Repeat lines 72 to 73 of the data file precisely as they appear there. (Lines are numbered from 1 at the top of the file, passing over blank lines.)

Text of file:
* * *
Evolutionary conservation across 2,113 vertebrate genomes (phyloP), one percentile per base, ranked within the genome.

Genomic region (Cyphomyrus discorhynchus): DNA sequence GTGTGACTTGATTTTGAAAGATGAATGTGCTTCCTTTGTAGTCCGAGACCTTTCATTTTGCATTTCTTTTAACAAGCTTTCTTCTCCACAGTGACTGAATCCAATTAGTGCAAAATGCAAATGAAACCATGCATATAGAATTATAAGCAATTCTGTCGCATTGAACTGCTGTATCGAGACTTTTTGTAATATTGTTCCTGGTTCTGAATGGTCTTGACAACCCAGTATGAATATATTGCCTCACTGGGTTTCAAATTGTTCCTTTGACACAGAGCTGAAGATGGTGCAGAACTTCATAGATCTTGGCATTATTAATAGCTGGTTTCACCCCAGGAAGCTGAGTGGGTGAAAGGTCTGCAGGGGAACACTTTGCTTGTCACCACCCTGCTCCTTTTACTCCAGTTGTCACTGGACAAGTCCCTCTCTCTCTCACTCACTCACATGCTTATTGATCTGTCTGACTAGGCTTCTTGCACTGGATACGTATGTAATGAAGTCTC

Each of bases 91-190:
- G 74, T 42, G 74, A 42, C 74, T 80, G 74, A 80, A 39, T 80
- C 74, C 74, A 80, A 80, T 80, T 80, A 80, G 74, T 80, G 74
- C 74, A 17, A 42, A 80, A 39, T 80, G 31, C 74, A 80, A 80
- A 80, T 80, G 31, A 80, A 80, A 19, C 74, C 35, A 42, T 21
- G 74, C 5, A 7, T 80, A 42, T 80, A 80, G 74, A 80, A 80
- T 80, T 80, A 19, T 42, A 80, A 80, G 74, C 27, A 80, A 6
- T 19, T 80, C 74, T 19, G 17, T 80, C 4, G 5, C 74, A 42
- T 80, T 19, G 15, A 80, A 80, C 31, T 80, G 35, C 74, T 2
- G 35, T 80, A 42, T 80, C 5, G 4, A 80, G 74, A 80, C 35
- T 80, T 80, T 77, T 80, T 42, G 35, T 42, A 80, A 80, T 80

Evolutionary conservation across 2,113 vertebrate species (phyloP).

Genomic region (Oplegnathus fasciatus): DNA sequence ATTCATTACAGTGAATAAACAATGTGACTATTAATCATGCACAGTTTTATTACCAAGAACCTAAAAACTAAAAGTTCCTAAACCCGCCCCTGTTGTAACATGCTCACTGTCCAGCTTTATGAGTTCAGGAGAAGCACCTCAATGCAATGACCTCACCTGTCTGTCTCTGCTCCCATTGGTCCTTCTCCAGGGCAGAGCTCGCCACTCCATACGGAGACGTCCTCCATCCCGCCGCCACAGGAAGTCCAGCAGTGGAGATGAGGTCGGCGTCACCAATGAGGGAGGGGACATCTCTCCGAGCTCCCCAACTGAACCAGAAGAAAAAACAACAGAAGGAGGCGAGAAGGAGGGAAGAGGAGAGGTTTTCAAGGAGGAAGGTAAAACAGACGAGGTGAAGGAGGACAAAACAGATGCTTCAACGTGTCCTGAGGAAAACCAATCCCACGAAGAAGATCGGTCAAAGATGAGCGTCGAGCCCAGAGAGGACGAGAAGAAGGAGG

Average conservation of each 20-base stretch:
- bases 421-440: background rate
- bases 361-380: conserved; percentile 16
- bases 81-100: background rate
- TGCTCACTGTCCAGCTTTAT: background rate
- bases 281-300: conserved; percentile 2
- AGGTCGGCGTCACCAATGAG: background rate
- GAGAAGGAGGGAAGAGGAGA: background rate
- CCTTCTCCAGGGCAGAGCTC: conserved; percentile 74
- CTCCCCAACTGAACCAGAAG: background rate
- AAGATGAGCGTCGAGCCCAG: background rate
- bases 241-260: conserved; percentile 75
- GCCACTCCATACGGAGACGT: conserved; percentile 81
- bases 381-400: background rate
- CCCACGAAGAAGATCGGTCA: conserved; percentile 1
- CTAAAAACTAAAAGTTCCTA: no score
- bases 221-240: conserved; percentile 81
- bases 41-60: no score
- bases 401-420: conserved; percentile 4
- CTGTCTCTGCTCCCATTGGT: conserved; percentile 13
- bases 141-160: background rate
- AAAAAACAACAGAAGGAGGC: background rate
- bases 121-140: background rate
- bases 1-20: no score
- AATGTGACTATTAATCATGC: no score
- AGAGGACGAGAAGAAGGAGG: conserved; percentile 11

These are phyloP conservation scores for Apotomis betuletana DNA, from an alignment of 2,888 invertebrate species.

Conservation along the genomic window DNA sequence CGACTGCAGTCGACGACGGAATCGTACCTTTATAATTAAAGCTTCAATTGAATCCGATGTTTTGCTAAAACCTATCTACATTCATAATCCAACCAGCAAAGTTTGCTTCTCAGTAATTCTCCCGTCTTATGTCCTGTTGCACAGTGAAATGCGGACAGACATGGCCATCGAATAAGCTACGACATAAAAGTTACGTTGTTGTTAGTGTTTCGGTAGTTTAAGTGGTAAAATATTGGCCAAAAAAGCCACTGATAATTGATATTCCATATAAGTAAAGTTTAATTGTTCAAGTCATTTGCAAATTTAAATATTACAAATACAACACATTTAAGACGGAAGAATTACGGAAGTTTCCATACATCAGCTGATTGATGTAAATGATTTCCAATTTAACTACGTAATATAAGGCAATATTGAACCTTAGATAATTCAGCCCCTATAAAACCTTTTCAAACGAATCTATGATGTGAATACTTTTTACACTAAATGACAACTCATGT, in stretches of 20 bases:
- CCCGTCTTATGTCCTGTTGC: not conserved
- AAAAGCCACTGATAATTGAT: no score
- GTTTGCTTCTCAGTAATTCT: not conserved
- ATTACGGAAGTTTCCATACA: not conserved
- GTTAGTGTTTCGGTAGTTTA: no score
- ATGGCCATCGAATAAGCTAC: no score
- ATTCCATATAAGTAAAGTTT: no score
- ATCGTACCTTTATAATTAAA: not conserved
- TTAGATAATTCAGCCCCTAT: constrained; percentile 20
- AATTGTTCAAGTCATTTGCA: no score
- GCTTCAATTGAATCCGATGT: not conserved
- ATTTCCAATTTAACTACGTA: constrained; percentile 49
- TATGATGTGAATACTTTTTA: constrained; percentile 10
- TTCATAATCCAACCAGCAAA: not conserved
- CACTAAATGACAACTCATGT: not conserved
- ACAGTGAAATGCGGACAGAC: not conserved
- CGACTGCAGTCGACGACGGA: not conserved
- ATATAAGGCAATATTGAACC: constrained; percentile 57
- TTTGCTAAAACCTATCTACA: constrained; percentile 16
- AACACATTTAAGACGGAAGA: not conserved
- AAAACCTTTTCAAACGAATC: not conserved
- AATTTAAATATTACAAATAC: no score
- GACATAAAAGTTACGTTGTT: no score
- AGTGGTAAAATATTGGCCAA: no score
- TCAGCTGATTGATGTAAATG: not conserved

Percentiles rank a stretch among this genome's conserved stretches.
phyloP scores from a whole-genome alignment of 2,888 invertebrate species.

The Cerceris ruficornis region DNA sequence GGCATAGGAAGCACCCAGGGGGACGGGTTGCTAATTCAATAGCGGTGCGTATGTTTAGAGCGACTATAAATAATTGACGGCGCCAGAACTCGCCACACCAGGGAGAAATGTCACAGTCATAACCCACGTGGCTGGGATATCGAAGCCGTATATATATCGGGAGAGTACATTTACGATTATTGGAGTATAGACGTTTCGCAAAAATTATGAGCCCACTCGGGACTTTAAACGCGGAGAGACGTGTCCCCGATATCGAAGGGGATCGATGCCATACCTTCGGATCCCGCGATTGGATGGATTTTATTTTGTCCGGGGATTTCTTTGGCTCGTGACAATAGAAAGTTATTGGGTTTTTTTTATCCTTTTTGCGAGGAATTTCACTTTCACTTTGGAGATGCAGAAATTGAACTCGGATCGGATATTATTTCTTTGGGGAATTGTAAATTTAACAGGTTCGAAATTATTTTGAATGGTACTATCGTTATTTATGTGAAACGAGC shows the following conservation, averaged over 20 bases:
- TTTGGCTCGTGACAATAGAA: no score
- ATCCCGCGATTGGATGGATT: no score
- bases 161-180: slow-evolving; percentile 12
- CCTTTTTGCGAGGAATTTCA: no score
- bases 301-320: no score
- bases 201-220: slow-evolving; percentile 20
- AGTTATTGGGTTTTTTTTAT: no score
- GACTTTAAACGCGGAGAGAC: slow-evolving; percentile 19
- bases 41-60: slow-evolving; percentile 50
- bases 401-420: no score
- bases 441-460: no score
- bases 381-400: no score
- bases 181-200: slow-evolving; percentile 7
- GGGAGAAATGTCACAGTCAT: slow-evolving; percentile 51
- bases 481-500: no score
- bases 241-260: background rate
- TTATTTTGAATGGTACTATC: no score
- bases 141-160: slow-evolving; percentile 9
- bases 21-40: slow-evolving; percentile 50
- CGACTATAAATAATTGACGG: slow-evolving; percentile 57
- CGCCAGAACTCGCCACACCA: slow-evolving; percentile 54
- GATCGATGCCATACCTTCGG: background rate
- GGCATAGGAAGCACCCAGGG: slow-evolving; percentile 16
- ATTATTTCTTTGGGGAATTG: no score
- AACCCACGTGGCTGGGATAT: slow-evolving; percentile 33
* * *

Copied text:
- TTTGGCTCGTGACAATAGAA: no score
- ATCCCGCGATTGGATGGATT: no score